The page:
The architecture of serendipity
Learning to drink from the MIT firehose
I have been in the Netherlands for the last 8 years. Starting at MIT did not require me to move immediately since all of my classes are still online. However, even without making the move to Boston, I did experience the cultural shock of MIT. MIT has a special quality and that special something finds a way to thrive even when every class is online.
This feeling of adjustment is not new to me. Born and raised in Mexico, I struggled for a couple of years adapting to how things worked in the Netherlands. I am not talking about cultural quirks, but basic things—particularly, how to organize my professional and personal life.
The Dutch way is the structured way. It is the norm to schedule everything from meetings at work, to outings with colleagues, to hanging out with friends, several weeks in advance. For me, having been born in Mexico, it was challenging to adapt to this rigid schedule. I was used to making friends at work and just picking up my phone on a weekend to call a friend and arrange to meet with an hour’s notice. That approach did not work in the Netherlands. I remember a time when I tried to make dinner plans for the same evening and failed miserably, as not a single one of my friends was free and the restaurants also required a reservation a few hours ahead. As years passed in the Netherlands, I managed to become so good at rigidly scheduling my day that now I out-plan some of my Dutch friends. Today, my Outlook schedule has two time zone bars and I use colors to block out particular activities each day. People are often struck with surprise when they see my agenda for the first time, impressed by how organized it is.
To the left, a Mondrian-inspired picture, an inspiration for my color-coded calendar (image credit: “Fake Mondrian” by Alun Salt). To the right, my agenda from a couple of weeks ago (minus the personal info).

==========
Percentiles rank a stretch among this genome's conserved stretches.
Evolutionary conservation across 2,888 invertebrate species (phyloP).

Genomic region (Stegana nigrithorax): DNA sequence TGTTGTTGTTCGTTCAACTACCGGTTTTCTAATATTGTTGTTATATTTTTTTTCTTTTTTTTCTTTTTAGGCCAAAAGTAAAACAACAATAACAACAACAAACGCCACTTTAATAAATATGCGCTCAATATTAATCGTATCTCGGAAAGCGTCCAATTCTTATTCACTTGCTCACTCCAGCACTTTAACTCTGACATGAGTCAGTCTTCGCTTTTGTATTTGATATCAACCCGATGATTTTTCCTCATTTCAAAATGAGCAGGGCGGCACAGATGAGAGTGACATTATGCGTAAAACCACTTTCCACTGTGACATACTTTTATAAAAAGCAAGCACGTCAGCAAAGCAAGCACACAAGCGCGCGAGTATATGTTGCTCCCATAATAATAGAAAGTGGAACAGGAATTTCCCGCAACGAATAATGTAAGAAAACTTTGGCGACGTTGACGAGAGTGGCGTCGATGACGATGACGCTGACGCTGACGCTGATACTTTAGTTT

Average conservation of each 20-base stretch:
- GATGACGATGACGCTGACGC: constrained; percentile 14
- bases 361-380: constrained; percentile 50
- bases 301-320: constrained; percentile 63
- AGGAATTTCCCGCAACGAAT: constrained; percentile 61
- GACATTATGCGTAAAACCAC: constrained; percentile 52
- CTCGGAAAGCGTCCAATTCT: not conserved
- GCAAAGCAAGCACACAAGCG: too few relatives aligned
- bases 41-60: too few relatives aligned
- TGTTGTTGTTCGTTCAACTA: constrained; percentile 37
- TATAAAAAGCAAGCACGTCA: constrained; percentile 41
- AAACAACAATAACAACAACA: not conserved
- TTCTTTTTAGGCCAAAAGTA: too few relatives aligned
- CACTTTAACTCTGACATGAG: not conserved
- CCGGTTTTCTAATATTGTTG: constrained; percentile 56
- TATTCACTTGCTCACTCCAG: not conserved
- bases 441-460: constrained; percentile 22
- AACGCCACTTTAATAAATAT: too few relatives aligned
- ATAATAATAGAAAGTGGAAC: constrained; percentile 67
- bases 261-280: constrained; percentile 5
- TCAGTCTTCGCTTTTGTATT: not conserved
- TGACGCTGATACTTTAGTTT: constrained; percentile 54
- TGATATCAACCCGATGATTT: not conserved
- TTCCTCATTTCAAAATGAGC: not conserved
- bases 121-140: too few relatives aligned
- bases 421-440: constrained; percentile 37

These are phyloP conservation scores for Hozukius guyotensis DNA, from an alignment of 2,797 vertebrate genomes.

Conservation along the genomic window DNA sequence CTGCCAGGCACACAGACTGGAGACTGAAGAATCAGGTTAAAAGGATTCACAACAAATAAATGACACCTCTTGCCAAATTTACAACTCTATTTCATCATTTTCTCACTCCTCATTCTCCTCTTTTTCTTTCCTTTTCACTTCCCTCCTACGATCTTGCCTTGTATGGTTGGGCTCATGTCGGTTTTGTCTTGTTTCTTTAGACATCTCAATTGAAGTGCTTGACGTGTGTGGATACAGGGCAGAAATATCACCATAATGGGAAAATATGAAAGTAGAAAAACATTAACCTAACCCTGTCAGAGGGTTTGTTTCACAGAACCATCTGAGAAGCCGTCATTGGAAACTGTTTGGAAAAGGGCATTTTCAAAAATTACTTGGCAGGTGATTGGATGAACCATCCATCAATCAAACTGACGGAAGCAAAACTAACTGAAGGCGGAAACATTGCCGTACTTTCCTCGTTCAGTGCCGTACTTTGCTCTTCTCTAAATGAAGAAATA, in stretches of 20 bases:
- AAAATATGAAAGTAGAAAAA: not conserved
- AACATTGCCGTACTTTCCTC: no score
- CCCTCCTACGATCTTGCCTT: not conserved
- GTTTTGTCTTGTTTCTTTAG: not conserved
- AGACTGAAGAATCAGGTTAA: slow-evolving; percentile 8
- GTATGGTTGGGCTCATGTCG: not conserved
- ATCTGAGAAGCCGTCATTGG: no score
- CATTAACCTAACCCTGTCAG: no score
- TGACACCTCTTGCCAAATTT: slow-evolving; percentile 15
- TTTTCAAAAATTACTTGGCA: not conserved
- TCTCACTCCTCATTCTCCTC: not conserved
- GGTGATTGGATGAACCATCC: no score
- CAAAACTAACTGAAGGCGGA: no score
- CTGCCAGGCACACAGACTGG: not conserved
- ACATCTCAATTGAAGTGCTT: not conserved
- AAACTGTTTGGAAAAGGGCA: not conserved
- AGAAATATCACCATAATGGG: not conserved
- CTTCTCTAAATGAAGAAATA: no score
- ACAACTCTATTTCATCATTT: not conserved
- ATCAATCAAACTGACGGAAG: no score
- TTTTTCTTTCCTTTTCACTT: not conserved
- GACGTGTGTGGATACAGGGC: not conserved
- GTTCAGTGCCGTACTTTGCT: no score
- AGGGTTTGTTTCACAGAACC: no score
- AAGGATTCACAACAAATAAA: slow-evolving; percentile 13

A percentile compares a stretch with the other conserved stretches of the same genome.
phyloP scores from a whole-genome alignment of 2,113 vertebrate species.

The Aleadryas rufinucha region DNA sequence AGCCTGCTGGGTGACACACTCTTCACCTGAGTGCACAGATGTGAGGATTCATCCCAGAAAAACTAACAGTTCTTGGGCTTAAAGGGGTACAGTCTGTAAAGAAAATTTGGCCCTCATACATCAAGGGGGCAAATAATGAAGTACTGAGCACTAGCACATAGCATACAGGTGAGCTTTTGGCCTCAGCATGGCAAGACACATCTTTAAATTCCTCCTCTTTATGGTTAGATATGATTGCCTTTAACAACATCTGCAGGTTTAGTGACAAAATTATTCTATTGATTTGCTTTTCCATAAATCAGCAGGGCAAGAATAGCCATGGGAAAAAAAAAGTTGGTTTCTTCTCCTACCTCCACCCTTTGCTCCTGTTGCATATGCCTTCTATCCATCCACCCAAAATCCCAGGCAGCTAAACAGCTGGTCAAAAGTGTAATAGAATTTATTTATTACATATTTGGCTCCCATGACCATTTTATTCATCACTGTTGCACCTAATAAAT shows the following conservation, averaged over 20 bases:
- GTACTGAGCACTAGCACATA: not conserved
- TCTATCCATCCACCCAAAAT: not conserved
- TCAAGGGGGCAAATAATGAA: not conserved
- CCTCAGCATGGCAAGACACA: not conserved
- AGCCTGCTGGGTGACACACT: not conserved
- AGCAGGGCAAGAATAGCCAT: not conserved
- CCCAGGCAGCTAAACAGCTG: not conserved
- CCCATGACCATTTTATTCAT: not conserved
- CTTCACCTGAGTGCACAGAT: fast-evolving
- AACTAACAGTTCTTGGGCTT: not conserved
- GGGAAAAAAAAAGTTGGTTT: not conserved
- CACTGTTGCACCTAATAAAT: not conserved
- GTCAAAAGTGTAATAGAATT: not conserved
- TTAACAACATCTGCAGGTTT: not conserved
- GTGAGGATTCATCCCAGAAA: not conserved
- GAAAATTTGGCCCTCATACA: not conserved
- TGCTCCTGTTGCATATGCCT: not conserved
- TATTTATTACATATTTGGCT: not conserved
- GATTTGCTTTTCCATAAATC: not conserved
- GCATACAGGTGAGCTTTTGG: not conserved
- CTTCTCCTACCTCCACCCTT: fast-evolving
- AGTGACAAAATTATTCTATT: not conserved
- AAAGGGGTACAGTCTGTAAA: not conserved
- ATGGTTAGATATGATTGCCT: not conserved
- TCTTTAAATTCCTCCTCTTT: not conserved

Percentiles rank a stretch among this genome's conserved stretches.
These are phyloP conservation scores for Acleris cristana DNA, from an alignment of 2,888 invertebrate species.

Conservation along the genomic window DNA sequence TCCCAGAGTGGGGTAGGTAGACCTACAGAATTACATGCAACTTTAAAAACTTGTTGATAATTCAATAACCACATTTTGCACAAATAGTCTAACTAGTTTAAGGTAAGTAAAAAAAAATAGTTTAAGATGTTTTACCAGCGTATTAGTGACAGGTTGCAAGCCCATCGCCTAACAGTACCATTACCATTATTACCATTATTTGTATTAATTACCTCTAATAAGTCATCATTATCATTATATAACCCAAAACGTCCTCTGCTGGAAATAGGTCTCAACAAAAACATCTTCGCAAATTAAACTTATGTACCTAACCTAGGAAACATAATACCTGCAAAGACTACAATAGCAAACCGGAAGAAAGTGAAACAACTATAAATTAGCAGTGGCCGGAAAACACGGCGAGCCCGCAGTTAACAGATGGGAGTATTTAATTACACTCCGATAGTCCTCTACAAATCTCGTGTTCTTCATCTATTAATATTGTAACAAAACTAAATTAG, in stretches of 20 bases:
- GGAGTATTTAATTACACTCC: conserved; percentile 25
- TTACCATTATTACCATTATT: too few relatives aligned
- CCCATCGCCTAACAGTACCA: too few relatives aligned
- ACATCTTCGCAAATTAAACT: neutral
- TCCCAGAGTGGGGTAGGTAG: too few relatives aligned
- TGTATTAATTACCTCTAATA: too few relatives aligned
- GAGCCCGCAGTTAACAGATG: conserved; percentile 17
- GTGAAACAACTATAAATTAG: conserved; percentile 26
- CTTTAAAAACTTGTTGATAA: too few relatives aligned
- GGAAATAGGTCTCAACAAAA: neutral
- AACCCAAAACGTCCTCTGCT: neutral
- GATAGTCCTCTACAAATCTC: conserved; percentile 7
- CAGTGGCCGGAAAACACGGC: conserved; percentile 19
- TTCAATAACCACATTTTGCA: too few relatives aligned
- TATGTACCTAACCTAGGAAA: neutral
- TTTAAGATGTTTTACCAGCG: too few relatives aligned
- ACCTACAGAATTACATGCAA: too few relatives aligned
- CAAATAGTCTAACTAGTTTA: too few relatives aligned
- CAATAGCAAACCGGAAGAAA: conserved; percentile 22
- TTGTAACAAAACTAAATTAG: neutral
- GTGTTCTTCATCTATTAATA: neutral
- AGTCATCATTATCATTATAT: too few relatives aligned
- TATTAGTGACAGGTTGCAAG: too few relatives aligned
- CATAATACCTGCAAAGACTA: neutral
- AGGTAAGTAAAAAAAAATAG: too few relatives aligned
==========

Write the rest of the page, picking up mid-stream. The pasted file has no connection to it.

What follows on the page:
In comparison to the structured way of the Netherlands, MIT has a way that is much more serendipitous. There is an atmosphere of curiosity and adventure in every (virtual) corridor. Days before my first semester started, I believed it would be easy to plan out my days surrounding the single class I would be taking—even with the time difference, I was not concerned about planning my day. I accounted for lectures and recitations, which would take up approximately 5 hours during my early afternoon, plus 5 more hours for homework, studying and teamwork every week. Of course, I had already read the three books I knew we would cover during the semester, talked to students from previous years to learn from their mistakes and freed up all my August afternoons and evenings, just in case I needed the extra time to study. I felt so proud of myself for using my Dutch planning skills, which had taken me so long to learn. But I was wrong to think that I had laid out the perfect plan to excel at MIT. Big time.
The MIT approach to scheduling (image credit: “Jackson Pollock, Number 31, 1950” by Detlef Schobert).
What was missing from my brilliant plan was a secret new students only learn upon arrival: studying at MIT is like trying to drink from a firehose. Well, I felt it was more like trying not to be drowned by the firehose. Also, the firehose is unpredictable and impossible to plan around. It felt like I only was given a day’s notice on where the water-drinking bonanza will take place. My beautiful rigid schedule for my semester went out of the window when my fellow American students started calling me on Zoom without warning, or scheduling teamwork sessions after class, which happened to be in the middle of my night. This unpredictability did not fare well with my obsession to plan things weeks in advance. On top of that, with everything moved online, I suddenly had workshops, seminars, conferences, networking events and more, each only one Register here link away.
Now, there is a great upside to all the whirlwind of activity that characterizes MIT: innovation. I have realized that in all the seeming chaos, there are some advantages. You get to meet a lot of people from different backgrounds, disciplines, countries, and with a myriad of interests. People are so engaged with their work that you just have to ask how their day was and off-they-go. You better have an interesting comment to make them pause mid-sentence, because otherwise they won’t stop. MIT is a catalyst for ideas and for gathering people who are ready to drop anything and devote their ideas to a cool project.
Starting at MIT was a shock to my usual rigid schedule. I’ve had to unlearn some of the things that have worked so well for me in the last few years. I’ve had to negotiate a truce between my Dutch organizing paranoia and leaving free time to chance, as chance is oh-so-important at MIT. You never know what serendipitous encounter or exciting project is waiting for you, if you just leave some time for it to materialize.
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